"Any child who is self-sufficient, who can tie his shoes, dress or undress himself, reflects in his joy and sense of achievement the image of human dignity, which is derived from a sense of independence." Maria Montessori
One of the most important lessons I learned from my study of Montessori education is to encourage a child's independence. The need for a child to attempt a task, to "do it myself" is what enables them to progress, learn, develop confidence and continue to gain greater independence. Two ways an adult can encourage independence is through creating an environment allowing the child to try and practice growing skills and through maintaining an atmosphere of patience, observation, respect and encouragement. I use the word "need" when referring to independence because, for the child, it really is. A child's desire to attempt new tasks, practice familiar ones, and imitate what they see others doing comes from deep within.
Hen and Nest salt dips found on Ebay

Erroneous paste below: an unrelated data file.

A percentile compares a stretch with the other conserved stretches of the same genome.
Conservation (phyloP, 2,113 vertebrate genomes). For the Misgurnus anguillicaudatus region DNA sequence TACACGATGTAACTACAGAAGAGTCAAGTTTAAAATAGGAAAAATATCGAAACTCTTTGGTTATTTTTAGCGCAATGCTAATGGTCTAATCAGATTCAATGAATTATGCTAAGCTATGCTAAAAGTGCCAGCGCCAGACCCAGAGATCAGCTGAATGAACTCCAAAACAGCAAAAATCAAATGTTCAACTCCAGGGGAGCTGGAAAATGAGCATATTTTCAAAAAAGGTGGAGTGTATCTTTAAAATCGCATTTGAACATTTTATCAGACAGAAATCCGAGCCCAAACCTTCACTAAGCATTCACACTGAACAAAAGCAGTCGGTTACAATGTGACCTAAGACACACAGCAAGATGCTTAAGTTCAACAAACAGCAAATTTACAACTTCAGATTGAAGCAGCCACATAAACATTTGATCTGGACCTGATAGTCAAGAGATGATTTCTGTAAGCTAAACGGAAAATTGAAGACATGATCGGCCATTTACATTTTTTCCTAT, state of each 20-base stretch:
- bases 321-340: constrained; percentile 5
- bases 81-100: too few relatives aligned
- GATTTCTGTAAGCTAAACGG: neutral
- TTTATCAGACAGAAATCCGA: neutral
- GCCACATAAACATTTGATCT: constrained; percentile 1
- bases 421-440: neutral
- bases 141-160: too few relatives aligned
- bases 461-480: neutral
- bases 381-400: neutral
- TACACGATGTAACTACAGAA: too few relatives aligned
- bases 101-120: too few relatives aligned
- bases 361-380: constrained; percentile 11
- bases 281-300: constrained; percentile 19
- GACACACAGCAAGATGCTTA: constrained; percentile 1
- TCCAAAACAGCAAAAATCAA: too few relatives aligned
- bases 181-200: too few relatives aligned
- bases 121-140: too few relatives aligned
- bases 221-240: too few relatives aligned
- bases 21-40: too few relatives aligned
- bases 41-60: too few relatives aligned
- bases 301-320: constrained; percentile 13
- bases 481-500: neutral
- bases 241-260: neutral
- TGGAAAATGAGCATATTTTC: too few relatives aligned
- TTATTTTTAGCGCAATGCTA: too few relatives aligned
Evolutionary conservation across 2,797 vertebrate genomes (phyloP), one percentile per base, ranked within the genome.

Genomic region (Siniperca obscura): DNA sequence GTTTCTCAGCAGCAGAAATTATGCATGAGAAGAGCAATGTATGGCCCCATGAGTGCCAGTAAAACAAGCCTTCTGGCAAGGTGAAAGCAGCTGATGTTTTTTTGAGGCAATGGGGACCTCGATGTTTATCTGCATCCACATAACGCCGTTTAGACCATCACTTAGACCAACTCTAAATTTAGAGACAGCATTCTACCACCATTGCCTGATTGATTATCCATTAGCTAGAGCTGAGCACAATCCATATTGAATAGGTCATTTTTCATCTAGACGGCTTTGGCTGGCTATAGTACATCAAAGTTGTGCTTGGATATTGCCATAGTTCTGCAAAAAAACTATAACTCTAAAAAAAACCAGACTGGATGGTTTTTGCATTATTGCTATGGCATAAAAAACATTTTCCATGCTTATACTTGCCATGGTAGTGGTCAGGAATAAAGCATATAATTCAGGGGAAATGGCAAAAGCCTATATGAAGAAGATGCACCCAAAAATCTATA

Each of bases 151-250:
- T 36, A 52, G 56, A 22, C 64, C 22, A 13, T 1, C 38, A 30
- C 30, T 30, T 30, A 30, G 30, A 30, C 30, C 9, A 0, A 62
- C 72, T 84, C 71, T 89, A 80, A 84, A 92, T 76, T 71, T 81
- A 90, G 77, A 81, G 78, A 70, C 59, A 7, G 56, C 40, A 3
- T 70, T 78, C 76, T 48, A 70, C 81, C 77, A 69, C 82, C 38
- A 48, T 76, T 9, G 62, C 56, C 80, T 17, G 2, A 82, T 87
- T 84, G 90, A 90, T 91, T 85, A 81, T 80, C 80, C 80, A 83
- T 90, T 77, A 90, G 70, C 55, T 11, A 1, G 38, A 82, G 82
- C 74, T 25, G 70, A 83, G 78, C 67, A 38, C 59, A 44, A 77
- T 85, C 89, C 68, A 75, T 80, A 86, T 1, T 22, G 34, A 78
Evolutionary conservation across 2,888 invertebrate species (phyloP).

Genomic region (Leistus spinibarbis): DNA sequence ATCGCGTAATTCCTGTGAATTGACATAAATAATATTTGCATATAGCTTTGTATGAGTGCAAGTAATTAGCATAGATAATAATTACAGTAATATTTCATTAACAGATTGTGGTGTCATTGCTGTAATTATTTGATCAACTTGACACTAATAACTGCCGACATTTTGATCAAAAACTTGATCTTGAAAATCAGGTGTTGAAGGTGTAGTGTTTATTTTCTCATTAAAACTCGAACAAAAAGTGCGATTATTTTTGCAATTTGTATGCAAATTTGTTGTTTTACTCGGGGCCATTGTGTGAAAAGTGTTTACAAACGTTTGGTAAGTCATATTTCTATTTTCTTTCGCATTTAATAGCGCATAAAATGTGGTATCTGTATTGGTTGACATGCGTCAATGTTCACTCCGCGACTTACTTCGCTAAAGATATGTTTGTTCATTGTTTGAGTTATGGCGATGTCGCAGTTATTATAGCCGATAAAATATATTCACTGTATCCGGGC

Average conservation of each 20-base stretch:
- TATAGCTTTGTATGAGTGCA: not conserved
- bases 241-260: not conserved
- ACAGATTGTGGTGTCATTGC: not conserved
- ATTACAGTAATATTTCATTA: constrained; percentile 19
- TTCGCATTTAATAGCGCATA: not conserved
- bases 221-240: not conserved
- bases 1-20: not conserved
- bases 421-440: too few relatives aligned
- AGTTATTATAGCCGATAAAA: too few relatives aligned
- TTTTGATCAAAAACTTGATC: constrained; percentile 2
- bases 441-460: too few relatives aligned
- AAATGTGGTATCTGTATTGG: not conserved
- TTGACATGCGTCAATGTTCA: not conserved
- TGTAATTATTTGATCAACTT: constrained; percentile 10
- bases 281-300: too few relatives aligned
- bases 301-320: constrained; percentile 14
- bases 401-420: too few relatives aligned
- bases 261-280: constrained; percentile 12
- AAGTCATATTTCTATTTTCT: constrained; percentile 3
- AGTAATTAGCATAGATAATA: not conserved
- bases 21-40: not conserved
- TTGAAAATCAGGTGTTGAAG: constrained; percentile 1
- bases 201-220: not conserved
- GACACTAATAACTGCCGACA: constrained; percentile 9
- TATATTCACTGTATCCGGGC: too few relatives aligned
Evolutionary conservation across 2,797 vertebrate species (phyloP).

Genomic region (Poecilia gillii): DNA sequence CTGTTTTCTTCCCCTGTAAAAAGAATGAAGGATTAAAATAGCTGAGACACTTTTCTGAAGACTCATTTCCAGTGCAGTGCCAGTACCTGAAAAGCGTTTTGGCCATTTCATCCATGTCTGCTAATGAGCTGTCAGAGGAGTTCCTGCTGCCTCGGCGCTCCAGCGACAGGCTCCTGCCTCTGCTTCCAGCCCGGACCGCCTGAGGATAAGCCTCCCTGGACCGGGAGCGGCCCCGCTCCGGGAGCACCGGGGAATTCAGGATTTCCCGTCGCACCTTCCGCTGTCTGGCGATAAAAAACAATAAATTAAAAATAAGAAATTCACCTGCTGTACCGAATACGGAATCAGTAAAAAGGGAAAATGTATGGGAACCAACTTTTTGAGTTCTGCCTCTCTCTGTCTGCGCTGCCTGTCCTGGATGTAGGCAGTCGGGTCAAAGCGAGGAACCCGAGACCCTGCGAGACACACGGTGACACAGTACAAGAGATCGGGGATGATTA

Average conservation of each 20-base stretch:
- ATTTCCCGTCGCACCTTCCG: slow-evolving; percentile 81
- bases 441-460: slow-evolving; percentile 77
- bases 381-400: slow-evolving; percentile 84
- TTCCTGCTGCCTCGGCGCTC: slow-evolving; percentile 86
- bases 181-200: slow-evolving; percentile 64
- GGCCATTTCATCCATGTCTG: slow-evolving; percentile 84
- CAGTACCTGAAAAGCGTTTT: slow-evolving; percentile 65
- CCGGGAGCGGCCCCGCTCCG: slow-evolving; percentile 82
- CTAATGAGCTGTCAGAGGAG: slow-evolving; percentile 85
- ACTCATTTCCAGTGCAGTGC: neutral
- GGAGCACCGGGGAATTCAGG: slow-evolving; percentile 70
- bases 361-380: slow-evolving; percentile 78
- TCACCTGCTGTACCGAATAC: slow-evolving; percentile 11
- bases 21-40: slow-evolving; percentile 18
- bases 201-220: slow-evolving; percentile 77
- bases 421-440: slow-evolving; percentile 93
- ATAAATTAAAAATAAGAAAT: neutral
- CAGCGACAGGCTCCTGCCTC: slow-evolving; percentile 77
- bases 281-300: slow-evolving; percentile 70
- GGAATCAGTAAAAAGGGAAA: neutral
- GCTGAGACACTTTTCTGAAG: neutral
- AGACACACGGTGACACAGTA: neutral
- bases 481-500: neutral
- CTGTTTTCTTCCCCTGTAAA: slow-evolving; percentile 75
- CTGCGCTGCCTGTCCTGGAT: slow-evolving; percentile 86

With a two and four year old in our home we are in the midst of increasing independence on many levels. For the most part we do well using our home environment and following the needs and desires of growing independence. Once and awhile we will have a bump in the road and that is when we readjust. Most recently, it was needing to independently put salt on food at the dinner table. Small as it may be, it was a step towards independence that both daughters were wanting. The use of the salt shaker didn't allow for complete independence so we tried something else.
A small adjustment of using salt from a small bowl (and later from two cute salt dips) was successful.
A pinch of salt is used and sprinkled over the food. Other than a careful eye on the our youngest taking just one, both children have gained the independence they needed. I, too, have also started getting the salt this way, to continue to model and encourage their feeling of confidence.